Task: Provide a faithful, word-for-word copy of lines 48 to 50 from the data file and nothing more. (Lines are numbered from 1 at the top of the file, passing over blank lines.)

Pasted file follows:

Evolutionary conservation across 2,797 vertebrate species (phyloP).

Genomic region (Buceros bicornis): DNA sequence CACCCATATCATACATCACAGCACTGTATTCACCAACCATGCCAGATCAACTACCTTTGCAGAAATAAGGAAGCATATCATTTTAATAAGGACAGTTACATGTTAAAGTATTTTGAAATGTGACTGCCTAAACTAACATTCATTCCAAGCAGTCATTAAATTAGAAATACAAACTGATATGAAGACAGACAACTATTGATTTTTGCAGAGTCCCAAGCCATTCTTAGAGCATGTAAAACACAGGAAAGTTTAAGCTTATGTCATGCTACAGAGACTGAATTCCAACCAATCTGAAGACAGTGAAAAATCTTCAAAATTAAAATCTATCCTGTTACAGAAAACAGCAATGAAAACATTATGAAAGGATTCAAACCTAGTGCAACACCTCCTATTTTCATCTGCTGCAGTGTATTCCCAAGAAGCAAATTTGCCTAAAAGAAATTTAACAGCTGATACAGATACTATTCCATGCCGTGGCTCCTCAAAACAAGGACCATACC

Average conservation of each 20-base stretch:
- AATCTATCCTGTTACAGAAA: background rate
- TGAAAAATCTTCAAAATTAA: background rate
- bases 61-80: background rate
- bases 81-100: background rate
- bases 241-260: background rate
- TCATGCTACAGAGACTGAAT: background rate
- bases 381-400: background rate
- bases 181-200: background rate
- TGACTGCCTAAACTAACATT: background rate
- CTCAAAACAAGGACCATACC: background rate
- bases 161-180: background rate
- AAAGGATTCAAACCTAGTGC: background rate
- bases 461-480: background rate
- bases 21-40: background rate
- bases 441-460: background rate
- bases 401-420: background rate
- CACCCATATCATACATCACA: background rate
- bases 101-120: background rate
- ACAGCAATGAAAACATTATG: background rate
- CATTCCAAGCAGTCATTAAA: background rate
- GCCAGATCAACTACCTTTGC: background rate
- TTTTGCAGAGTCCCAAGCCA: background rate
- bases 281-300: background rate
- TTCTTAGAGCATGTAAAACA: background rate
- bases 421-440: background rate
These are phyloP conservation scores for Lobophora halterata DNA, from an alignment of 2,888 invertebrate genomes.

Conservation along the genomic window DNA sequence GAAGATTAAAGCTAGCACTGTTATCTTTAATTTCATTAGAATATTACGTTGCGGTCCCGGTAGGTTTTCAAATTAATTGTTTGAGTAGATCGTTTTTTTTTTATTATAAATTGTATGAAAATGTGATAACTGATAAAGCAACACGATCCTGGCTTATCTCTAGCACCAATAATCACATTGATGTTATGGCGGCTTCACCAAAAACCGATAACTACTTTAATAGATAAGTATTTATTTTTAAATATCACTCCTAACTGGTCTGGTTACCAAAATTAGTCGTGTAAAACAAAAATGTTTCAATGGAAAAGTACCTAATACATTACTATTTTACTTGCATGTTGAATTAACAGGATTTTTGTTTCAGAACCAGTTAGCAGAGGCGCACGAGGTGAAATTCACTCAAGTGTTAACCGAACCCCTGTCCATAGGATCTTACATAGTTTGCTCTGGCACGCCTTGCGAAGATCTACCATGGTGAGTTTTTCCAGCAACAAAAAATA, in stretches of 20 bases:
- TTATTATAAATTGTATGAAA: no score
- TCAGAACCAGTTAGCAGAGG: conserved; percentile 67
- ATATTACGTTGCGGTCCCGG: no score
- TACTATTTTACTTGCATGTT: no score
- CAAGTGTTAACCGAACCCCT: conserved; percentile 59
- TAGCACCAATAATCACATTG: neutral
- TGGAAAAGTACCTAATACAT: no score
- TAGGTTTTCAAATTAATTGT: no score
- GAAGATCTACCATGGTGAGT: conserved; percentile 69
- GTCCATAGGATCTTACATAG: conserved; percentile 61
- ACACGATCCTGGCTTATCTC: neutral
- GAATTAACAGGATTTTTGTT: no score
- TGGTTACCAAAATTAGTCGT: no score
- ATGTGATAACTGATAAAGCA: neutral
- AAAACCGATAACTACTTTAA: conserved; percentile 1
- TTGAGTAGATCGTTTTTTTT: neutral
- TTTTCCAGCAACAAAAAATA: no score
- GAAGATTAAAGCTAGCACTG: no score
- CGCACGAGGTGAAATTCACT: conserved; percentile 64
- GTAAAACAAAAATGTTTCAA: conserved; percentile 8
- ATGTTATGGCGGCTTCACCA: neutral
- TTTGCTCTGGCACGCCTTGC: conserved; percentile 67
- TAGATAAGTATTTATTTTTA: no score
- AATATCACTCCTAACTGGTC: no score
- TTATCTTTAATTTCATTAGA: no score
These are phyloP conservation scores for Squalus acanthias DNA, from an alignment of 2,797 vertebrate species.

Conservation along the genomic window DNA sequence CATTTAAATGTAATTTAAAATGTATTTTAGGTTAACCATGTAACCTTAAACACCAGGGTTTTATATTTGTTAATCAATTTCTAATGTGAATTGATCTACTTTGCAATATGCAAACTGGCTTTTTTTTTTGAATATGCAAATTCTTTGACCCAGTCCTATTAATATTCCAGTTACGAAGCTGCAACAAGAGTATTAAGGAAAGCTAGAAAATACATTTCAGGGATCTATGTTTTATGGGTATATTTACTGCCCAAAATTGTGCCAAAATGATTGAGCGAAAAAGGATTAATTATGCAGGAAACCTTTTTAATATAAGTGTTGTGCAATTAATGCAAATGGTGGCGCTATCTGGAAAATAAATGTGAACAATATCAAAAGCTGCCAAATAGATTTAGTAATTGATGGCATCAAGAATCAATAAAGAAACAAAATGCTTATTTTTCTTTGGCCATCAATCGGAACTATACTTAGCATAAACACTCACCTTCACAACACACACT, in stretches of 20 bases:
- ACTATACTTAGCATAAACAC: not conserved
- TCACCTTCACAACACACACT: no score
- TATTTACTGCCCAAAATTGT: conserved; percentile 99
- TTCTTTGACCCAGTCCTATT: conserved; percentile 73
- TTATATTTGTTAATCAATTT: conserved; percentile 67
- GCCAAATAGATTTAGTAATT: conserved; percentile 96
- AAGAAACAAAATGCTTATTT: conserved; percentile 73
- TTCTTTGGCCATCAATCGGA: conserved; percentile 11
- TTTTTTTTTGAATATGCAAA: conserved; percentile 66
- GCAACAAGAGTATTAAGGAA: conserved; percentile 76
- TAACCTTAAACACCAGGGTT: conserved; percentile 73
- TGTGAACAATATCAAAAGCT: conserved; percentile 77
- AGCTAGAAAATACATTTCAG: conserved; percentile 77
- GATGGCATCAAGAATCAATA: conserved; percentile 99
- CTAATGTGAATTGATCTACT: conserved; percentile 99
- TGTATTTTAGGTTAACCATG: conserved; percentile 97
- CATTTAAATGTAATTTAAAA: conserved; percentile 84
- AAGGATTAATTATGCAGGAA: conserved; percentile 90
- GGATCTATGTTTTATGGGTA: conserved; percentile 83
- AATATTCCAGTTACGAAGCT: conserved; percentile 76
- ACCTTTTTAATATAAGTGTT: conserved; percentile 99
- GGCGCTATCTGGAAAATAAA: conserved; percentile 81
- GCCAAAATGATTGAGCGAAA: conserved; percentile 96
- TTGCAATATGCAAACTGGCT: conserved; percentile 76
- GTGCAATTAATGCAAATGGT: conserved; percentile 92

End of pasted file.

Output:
- GAAGATTAAAGCTAGCACTG: no score
- CGCACGAGGTGAAATTCACT: conserved; percentile 64
- GTAAAACAAAAATGTTTCAA: conserved; percentile 8